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You are here: Home / Data and maps / Indicators / Global and European temperature - EEA / Global and European temperature - EEA (Outlook 021) - Assessment published Jun 2009

Global and European temperature - EEA (Outlook 021) - Assessment published Jun 2009

This content has been archived on 12 Nov 2013, reason: Content not regularly updated
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Generic metadata

Topics:

Environmental scenarios Environmental scenarios (Primary topic)

Tags:
forward looking indicators | temperatures
DPSIR: State
Typology: Performance indicator (Type B - Does it matter?)
Indicator codes
  • Outlook 021
Geographical coverage:

[+] Show Map

 
Contents
 

Key policy question: Will the increase in global average temperature stay within the EU policy target of not more than 2 degrees Celsius (C) above pre-industrial levels, and will the rate of increase in global average temperature stay within the proposed target of not more than 0.2 degree C per decade?

Key messages

By 2100, global temperature change is expected to be well above the long-term sustainable objective set in the 6th EAP (bearing in mind the inherent scientific and analytical uncertainty characterising the assessment of climate change impacts).

Key assessment

Baseline climate change outlook

The projected increase in global temperature above the pre-industrial level between 2000 and 2100 is about 3.1 C (see Figure 4.2). This is well above the long-term sustainable objective of a maximum of 2 C set in the 6th EAP: this is, of course, due to both European GHG emissions and non-European emissions which, for example, represent more than 90 % of global emissions in 2050. Within Europe, the highest warming is expected for the southern and north-eastern parts.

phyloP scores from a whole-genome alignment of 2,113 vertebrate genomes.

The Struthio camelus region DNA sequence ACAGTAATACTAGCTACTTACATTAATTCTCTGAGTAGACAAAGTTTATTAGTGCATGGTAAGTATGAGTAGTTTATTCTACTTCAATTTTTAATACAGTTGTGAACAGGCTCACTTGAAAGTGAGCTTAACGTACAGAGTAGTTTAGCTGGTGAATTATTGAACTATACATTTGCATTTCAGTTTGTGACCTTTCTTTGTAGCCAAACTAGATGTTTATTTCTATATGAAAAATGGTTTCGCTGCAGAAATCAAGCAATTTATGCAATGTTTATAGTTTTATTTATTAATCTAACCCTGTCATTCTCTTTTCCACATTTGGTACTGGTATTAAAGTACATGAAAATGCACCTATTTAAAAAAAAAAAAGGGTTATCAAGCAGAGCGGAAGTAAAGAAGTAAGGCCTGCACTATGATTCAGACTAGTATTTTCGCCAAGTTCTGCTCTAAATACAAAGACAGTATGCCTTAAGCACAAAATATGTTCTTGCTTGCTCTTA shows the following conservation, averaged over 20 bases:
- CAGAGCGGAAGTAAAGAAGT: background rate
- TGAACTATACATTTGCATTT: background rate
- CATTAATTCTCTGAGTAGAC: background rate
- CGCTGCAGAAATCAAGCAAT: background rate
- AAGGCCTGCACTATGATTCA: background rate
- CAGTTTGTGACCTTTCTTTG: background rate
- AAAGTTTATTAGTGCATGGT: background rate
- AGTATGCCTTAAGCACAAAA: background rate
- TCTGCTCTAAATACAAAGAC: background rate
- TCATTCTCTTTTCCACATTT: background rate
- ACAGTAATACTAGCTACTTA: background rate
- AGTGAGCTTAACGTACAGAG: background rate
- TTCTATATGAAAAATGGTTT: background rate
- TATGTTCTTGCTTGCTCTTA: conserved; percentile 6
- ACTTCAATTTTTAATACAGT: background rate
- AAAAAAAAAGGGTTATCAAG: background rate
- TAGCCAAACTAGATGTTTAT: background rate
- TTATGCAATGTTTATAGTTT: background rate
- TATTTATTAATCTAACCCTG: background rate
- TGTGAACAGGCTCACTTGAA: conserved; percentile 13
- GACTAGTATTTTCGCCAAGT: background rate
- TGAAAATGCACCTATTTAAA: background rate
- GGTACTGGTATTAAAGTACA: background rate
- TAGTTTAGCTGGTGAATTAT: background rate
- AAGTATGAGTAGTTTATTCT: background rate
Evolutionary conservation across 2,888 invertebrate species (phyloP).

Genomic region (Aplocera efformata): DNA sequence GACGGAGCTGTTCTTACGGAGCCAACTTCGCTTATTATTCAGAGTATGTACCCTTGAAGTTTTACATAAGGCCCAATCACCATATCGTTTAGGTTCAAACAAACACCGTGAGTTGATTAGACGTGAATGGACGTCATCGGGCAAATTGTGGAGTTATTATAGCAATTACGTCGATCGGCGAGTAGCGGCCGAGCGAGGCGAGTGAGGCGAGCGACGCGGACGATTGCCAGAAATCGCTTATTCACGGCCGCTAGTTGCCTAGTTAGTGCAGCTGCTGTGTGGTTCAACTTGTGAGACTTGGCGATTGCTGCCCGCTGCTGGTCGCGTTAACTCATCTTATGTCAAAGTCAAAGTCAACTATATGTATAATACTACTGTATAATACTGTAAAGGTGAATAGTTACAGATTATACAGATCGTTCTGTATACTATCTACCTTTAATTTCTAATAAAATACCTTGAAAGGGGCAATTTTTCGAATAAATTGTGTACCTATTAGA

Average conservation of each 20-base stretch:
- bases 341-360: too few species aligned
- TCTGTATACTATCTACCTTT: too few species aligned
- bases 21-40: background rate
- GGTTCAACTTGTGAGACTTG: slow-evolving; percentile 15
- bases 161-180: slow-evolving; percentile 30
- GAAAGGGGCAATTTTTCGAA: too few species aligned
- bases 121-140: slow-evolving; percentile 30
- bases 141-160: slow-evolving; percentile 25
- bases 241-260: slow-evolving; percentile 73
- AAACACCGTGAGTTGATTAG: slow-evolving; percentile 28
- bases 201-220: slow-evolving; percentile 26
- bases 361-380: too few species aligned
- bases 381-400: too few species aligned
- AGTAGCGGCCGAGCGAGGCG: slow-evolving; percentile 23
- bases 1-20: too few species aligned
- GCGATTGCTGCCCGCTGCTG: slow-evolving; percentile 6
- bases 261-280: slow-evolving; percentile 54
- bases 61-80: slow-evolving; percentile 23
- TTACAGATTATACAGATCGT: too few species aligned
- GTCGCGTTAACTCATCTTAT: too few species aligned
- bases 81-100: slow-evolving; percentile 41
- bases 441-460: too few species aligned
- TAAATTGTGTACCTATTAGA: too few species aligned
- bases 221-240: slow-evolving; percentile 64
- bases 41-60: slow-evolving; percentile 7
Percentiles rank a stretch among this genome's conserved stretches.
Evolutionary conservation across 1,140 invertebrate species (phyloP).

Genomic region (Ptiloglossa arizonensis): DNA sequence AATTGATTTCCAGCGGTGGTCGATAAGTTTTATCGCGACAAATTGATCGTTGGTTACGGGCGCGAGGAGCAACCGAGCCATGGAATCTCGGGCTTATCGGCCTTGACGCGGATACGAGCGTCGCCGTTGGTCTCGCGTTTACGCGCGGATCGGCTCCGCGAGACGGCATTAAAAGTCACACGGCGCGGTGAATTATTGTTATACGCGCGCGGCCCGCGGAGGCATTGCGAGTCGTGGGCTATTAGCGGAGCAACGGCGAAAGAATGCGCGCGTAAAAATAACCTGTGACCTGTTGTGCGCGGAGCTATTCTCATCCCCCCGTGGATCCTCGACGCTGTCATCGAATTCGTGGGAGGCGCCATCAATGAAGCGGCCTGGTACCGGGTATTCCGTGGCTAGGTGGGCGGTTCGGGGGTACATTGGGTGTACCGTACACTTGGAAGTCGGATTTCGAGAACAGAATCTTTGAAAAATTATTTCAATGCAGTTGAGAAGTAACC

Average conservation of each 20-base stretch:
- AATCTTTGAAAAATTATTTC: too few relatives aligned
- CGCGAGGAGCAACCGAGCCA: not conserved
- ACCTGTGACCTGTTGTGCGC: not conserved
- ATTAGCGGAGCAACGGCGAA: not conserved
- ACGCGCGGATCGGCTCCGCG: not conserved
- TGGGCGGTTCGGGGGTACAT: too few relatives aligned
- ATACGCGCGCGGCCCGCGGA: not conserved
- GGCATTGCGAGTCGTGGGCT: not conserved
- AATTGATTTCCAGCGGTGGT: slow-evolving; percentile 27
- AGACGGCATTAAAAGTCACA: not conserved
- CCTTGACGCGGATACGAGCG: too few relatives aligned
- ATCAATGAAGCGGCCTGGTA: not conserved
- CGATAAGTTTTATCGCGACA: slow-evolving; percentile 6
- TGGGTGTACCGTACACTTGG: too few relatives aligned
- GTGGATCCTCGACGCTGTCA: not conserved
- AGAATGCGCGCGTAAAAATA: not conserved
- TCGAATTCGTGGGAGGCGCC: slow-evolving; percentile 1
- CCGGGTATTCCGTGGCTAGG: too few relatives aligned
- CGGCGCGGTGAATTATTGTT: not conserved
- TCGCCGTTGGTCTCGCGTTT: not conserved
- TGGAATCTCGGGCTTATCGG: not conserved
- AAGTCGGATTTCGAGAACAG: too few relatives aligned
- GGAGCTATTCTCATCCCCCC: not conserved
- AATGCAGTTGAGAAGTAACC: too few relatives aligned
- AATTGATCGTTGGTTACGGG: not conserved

The low GHG emissions scenario

Based on the definition of the scenario (the EU long-term sustainable objective of not more than 2 C increase over pre-industrial levels, set in the 6th EAP) (117) global temperature over the 2000-2100 period is expected to reach 1.9 C over the pre-industrial level. This is about 1.2 C lower than in the baseline scenario. Within Europe, the avoided temperature increase is expected to be the largest in the south-west. In terms of global GHGs concentration, the scenario leads to a stabilisation at about 550 ppm CO2 eq. by 2100 (see Box 3.4), which is about 40 % lower than in the baseline scenario.

Specific policy question:

Global temperature change 2000-2100

Note: N/A

Data source:

EEA European Topic Centre on Air and Climate Change: National Technical University of Athens (NTUA) + Institute for Public Health and the Environment (RIVM), 2003-2004. Dataset: PRIMES model (LREM project) + FAIR/IMAGE models

Downloads and more info

Specific assessment

Data sources

More information about this indicator

See this indicator specification for more details.

Contacts and ownership

EEA Contact Info

Anita Pirc Velkavrh

Ownership

EEA Management Plan

2010 (note: EEA internal system)

Dates

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European Environment Agency (EEA)
Kongens Nytorv 6
1050 Copenhagen K
Denmark
Phone: +45 3336 7100